Serendip is an independent site partnering with faculty at multiple colleges and universities around the world. Happy exploring!

Reply to comment

Hillary G's picture

So Long, and Thanks for All the Fish

My subject, as well as this thread's topic (Life, the Universe, and Everything) are both references to The Hitchhiker's Guide to the Galaxy. That, incidentally, is my favorite book, and my Common App essay that got me into this school was about how I relate to it. The reason I bring this up is that the book is about some people traveling through the infinity of space, constantly throwing one comment after another about all those theories that come about when the universe is brought up. If the universe is so big, what difference do we make? Why are we here? What is the answer to Life, the Universe, and Everything? Are we all just some cosmic joke? Or perhaps simply a freak accident of nature?

Well, humanity asked the same question in the novel and built a super computer whose sole purpose was to discover that answer. It did, in fact, find an answer. It said, "42." When humanity got all pissed off about it, the computer told them that it was, indeed, the right answer--they had simply not asked the right question. 

My point with all this is that we keep trying to find this all-encompassing "answer" to satisfy this human "yearning" for the truth. To this I say: what the hell difference does it make? Yes, the universe is huge. Infinite. Expanding far beyond our comprehension. I think this is important to learn about and awesome to think about (which is why I love this class), but at the end of the day, what does it really matter? I still wake up, go to class, do homework, hang out with friends, and work toward my future goals. I will always question the "truth" about the universe, but there's no reason to spend my life searching for it. The fact that existence is beyond my world doesn't make me feel any differently about the importance of making my own life a positive experience.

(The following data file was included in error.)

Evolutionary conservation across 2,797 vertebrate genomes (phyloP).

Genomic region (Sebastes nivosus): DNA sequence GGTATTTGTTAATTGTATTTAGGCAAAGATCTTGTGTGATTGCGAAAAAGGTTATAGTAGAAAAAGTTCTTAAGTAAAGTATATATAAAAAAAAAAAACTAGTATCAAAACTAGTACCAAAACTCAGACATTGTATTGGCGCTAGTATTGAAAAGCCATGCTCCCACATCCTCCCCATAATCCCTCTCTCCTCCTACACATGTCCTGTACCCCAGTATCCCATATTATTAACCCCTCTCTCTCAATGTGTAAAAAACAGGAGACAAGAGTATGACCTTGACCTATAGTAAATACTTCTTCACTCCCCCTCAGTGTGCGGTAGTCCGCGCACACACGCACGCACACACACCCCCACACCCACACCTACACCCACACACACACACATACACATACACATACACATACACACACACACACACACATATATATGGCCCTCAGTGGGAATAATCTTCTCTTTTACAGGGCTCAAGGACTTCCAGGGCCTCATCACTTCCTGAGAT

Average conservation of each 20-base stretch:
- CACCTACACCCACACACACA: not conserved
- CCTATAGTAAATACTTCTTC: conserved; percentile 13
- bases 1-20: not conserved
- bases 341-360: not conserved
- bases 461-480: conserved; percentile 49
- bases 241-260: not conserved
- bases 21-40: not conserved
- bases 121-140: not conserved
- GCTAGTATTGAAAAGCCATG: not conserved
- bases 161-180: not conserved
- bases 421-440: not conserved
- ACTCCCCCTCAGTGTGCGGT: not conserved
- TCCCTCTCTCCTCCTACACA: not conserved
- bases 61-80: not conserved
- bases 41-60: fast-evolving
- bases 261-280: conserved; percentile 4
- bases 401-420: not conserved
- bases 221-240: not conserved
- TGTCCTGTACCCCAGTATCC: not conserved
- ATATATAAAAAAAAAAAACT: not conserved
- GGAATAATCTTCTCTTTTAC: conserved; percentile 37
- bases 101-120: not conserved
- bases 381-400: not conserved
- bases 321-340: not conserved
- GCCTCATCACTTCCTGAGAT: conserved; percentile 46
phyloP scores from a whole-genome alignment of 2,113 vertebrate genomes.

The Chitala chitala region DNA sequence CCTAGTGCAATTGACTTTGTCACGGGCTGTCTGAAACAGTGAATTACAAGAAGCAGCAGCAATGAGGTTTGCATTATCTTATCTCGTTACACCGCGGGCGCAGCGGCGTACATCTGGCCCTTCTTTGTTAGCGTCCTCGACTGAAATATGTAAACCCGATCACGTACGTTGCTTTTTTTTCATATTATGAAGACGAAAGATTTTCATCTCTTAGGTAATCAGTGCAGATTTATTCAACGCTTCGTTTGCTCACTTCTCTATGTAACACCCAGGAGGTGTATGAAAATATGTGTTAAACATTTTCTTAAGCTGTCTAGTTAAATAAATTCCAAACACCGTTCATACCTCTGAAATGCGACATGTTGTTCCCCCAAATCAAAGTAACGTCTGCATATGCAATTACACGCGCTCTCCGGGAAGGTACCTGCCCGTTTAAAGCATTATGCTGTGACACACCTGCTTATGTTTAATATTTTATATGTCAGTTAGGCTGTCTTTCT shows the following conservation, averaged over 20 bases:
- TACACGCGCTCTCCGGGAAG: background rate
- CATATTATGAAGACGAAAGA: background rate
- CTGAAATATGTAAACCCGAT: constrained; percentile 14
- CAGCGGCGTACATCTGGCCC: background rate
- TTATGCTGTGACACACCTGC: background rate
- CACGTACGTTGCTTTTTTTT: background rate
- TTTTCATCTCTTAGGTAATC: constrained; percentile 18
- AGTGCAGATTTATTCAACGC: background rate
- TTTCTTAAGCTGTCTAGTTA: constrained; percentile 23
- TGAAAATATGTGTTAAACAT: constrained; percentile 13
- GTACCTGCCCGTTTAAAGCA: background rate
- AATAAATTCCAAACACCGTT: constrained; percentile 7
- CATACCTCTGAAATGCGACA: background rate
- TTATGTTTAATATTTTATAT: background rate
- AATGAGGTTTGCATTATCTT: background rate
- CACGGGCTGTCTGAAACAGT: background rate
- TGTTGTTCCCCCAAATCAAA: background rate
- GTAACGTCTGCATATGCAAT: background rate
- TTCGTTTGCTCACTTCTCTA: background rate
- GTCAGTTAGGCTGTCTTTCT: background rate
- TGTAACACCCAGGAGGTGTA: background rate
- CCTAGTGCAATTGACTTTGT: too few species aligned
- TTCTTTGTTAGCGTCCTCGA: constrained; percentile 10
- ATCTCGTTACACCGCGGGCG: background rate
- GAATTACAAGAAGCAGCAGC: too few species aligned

I don't think the vastness of the universe makes us insignificant. I don't think it proves that a God exists. I think we were just a freak accident that billions of years later led to the evolution of human beings, and now we live every day in our own little worlds doing what we do. And I'm perfectly okay with that. 

Reply

To prevent automated spam submissions leave this field empty.
13 + 2 =
Solve this simple math problem and enter the result. E.g. for 1+3, enter 4.